The average summer electric bill in the US will vary depending on the state you live in, but it generally ranges from $75 to $150 a month. These rates are generally higher in the summer as kids are home all day and the AC is blasting to keep the house at a bearable temperature.
Air conditioning is a huge reason for higher summer electricity bills, but there are plenty of other things using electricity in your home. If your budget won’t allow for these increased costs, you should know how to lower your electric bill in the summer and learn how to balance the electricity usage in your home to still meet your needs.
A Summer at Home
With COVID-19 keeping everyone indoors, you’ll certainly see a spike in your energy bill. This is especially true if you’ve started working from home; all of that time you spend at work with your computer in a well-lit workplace is now getting carved out of your bank account.
But don’t worry. Chances are you’re actually saving money while you’re at home. You’re not paying for gas, are eating in more often, and genuinely don’t have to spend as much money on laundry and dry cleaning since you don’t need to dress up for your superiors.
With that in mind, here are 10 ways to save money on your electric bill in the summer.
1. Turn Off Your AC
Air conditioning is a must for many homes. Especially if you live in warm climates like Utah, you need AC to escape the heat. But constant record highs can really do a number to your summer electricity bill. Turn off your AC when you’re not using it, like when you’re leaving the house or when you’re asleep.
In general, you shouldn’t set your thermostat too much lower than the temperature outside. Yes, a crisp 65 degrees in your home is a dream, but that will take way too much energy and money to reach if your summer gets to the high 90s. A good rule of thumb is to set your thermostat to 78 degrees in the summer, keeping you cool and avoiding a high summer electric bill.
2. Get a Programmable Thermostat
If you’re looking for total energy efficiency, a programmable thermostat can be an incredible improvement for your quality of life and your electricity bill. These thermostats allow you to schedule what temperature you want your house throughout the day. That means no more coming home to an oven for a home. Now you can go to sleep with the AC on and schedule when it should turn off so you’re not wasting cold air throughout the entire night.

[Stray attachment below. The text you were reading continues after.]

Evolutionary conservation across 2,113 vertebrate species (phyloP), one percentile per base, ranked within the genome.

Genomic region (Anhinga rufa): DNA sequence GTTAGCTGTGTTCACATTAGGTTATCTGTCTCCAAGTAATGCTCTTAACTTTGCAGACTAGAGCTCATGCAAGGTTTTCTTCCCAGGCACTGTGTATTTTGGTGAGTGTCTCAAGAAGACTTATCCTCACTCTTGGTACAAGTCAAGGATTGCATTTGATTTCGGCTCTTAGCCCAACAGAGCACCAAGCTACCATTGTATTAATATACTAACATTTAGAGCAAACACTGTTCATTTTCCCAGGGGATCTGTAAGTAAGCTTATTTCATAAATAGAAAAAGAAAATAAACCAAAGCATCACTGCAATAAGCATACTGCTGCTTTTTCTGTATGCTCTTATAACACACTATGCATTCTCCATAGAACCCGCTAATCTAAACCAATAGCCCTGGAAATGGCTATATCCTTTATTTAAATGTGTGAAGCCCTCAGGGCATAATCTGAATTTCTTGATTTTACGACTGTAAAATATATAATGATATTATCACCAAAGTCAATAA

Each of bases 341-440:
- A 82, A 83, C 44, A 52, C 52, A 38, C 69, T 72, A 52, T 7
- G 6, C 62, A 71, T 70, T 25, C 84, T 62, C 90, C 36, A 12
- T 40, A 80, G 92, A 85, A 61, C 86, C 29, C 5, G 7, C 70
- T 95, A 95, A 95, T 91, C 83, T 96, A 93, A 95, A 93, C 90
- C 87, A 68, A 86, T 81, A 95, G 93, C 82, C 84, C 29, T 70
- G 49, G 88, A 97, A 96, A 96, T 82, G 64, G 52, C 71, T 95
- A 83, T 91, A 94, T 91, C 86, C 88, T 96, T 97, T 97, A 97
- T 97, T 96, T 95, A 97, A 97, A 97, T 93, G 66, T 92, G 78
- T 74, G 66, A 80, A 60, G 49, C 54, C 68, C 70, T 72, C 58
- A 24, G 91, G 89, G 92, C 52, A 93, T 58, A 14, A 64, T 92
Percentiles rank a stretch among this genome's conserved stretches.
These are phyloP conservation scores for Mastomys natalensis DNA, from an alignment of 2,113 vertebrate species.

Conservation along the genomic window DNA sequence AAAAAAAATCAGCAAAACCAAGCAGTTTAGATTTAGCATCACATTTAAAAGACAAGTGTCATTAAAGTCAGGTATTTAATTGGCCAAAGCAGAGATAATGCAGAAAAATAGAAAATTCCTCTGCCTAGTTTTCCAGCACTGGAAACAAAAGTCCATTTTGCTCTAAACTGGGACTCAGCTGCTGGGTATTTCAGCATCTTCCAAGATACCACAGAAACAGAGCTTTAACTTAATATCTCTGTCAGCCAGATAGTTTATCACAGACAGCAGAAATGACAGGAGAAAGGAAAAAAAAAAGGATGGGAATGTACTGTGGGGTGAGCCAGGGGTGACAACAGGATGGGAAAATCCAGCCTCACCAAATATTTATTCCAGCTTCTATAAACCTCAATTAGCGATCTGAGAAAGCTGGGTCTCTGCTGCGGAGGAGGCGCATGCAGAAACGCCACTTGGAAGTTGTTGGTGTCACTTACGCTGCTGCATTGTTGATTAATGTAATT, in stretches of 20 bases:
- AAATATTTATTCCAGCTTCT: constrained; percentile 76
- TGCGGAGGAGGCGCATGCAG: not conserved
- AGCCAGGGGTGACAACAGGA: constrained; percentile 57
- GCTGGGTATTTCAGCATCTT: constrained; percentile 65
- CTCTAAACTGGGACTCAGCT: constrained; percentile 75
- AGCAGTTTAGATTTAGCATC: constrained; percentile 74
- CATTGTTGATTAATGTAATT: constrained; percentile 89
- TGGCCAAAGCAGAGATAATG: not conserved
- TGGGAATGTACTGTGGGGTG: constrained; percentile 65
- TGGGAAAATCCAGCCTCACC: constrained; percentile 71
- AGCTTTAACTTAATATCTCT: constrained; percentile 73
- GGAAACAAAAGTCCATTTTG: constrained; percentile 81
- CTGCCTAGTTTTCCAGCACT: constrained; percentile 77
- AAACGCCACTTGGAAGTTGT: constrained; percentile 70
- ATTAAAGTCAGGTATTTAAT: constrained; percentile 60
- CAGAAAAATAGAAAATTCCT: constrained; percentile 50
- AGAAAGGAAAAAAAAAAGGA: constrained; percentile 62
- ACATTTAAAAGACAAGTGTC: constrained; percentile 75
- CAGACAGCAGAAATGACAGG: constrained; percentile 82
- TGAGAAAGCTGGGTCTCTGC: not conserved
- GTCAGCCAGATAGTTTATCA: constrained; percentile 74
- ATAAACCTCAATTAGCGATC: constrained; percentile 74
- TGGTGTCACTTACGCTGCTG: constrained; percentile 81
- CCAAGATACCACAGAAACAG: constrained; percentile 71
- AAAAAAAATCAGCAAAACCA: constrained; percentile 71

3. Use Natural Ventilation
Some homes can make it through the summer without having an AC unit at all, which is a huge game-changer for your wallet. Depending on your area’s usual climate, you can take advantage of the cooler nights. Open your windows and let the cool breeze rush in. Then be sure to close the windows in the morning before the outside temperature gets too high.
4. Turn On Fans
Fans can augment your cooling efforts whether you have air conditioning or not. They help to distribute the cold air around your home so your AC doesn’t have to work as hard. If you have your windows open at night, you can place a fan in front to suck in even more cold air through the night.
5. Check Your Insulation
If you feel like your home can’t hold in any of the cold, don’t crank the AC. Chances are it’s an insulation problem that’s leaking out precious cold air. Check for any cracks around your doors and window frames and fill them with caulk. Weather-stripping can also be useful for sealing windows and doors.
6. Block the Sun
Getting some sunshine through the windows in the morning is great for waking up easily, but too much sun during the day can make your home unbearable. Draw curtains and black-out shades during the hottest times of the day, especially on any of your south-facing windows.
7. Wash with Cold Water
Washing your clothes with hot water adds to your water and electric bill, since heating water takes energy. Your clothes still need to be washed, but using cold water can drastically cut back your electricity usage.
8. Dry Your Clothes Outside
Driers take a lot of energy to run, so line-drying your clothes can cut that cost entirely. As long as it’s not rainy, you can use the heat of the summer to your advantage and dry your clothes outside.
9. Wash Dishes by Hand
Dishwashers use a lot of water and electricity when washing and drying your dishes. You can cut your electricity bill when you wash dishes by hand, which also saves water in the process. Leave your dishes out to air dry or just rub them down with a towel and put them away.
10. Fill the Fridge
It may seem counterintuitive to get more food when money’s tight, but less vacant airspace means your fridge won’t have to work as hard to cool down to the desired temperature (which should be between 35 and 38 degrees). So stock up on perishable items this summer and fill those shelves. You can also use water jugs and bottles to occupy the extra space.
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